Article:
The first generation of Six Sigma (1984 – 1994) was initiated at Motorola. At this time, Six Sigma was primarily focused on the reduction of defects (quality improvements). It was widely believed that the reduction of defects would naturally and invariably offer certain economic benefits – even though such benefit could not often be directly verified by commonly accepted accounting conventions.
The second generation of Six Sigma (1994 – 2001) was initiated at Asea Brown Boveri (within their large-scale transformer business). Here, we clearly focused the purpose of Six Sigma on cost reduction, but in an acceptably verifiable way. Thus, we launched Six Sigma as a business tool – using cost reduction as the battle cry for quality improvement. Essentially, this form of reasoning was inversely related to that of the previous generation. Obviously, it worked – as evidenced by the wide adoption of Six Sigma since that time.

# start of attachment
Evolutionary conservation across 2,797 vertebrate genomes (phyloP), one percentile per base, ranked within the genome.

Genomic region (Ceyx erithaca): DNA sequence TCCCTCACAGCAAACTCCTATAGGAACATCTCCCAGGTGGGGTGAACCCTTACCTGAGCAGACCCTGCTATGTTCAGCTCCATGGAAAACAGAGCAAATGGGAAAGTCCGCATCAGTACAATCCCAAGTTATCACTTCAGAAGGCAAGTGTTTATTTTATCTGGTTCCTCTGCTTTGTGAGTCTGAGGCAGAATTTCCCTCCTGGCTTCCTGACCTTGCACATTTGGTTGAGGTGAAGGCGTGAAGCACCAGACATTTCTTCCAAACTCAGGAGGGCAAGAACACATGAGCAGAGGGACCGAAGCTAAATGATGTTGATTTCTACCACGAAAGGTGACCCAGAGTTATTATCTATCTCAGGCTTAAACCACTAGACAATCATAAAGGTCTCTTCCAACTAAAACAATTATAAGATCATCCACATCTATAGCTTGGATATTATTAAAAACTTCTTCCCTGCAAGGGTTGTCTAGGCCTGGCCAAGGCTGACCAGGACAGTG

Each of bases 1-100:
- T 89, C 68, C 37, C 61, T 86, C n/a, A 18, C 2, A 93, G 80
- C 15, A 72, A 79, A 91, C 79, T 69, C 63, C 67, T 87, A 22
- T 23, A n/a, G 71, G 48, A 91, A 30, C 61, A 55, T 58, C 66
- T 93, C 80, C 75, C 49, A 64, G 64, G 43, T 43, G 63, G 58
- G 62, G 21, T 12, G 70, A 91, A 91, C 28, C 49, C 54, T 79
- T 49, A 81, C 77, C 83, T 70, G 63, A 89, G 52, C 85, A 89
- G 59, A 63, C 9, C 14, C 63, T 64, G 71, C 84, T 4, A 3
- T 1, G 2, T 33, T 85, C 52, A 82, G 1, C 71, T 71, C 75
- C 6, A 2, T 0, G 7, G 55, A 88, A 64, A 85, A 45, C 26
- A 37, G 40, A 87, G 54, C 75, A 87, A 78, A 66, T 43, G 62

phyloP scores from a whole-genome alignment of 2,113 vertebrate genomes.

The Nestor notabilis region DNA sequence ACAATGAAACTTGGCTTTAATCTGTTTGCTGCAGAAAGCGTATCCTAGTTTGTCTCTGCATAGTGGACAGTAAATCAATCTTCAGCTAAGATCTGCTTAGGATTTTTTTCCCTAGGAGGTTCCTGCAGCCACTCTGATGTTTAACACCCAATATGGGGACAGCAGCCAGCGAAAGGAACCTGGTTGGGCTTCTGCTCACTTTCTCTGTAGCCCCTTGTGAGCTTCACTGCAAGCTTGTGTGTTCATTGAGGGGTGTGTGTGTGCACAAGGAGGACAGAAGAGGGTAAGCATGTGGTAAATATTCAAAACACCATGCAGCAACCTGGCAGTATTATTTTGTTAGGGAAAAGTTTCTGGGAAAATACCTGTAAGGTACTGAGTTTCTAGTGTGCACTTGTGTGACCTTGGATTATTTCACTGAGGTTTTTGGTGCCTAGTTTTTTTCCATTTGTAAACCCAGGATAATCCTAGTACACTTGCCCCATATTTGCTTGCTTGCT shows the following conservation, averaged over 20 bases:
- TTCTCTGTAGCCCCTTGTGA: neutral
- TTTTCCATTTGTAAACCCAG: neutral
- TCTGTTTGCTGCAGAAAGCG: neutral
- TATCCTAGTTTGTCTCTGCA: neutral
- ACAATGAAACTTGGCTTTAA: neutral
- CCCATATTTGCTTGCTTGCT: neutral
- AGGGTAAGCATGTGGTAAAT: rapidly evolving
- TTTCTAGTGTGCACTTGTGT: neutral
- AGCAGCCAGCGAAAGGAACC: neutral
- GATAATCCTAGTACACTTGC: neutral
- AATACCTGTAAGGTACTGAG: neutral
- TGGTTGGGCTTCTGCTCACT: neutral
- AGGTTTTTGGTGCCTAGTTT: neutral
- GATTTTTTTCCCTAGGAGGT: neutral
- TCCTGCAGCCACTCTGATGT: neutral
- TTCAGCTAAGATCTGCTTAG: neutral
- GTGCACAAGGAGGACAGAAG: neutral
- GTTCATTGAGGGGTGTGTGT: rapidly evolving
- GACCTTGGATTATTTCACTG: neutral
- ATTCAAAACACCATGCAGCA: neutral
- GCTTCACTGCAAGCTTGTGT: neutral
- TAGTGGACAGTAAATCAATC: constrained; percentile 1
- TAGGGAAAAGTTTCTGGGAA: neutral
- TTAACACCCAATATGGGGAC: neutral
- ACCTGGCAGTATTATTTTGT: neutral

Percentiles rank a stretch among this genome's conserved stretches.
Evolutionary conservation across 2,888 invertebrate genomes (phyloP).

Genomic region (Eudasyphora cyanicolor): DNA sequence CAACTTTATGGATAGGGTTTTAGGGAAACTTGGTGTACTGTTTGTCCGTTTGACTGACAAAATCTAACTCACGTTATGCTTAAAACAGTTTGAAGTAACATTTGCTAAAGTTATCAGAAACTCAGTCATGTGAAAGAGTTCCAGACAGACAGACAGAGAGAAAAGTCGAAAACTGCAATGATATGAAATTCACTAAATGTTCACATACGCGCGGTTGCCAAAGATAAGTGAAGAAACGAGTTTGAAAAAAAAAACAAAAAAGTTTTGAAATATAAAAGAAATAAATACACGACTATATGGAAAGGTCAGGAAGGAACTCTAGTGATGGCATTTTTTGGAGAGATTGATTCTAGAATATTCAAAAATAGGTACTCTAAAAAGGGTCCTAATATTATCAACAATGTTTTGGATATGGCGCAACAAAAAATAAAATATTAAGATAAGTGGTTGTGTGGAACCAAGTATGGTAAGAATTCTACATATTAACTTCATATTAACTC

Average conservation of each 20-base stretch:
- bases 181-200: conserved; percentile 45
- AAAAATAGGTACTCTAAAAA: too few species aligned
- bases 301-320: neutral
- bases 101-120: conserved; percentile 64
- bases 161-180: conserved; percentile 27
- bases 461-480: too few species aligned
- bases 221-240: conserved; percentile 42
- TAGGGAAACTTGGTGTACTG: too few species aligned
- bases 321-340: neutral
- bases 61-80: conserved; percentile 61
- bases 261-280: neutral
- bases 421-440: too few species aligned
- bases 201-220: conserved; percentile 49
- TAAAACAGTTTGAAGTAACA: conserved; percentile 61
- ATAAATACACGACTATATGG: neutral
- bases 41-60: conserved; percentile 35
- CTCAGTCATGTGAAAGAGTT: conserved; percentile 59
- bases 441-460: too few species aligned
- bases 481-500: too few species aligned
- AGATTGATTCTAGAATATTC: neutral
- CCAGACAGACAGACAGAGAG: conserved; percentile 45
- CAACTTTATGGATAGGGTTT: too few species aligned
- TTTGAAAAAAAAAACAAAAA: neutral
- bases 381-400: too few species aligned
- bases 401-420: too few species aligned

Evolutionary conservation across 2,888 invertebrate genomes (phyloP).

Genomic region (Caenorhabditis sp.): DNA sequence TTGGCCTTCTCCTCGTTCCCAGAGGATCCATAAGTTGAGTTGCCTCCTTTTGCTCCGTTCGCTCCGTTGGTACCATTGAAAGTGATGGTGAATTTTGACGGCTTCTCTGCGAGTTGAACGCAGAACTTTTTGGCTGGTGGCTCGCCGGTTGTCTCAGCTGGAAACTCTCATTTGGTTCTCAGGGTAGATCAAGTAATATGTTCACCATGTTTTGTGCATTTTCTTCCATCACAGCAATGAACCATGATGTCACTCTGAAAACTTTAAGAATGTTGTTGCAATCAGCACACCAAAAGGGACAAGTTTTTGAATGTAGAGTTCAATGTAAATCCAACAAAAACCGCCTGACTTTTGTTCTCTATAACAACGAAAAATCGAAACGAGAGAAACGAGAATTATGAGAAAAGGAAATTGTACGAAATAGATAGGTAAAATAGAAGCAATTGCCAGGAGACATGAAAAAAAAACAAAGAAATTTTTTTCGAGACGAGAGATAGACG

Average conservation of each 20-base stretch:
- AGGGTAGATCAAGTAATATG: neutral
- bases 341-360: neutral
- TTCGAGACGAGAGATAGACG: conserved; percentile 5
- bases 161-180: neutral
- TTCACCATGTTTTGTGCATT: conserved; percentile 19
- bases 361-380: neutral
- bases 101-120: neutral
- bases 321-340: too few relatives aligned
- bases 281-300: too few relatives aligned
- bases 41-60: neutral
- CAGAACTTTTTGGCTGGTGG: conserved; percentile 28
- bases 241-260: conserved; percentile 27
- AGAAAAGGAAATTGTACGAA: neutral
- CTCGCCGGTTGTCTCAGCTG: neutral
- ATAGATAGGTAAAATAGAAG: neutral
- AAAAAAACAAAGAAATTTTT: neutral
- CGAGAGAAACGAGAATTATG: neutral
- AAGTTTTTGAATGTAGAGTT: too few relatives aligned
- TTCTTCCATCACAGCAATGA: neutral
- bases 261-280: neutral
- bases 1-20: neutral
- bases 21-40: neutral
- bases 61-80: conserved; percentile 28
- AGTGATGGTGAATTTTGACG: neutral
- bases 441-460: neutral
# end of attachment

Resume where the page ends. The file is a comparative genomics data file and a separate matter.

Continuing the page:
Interestingly, the third generation of Six Sigma (2001 – current) is focused on the creation of value. This mantra emerged from a careful examination of the many “lessons learned” gleamed from the past 20 years of Six Sigma application, in the context of over 30 full-scale global deployments. From this perspective, we come to understand that business improvement is much akin to filling a bucket with water – you not only have to stop the leaks, but you also have to make the bucket bigger, increase the flow rate, or some combination thereof. In other words, the idea of value creation moves the power of quality even closer to the customer (and provider). Such a shift in power is fully enabled by the concurrent focus on utility, availability, and worth – the key dimensions of quality.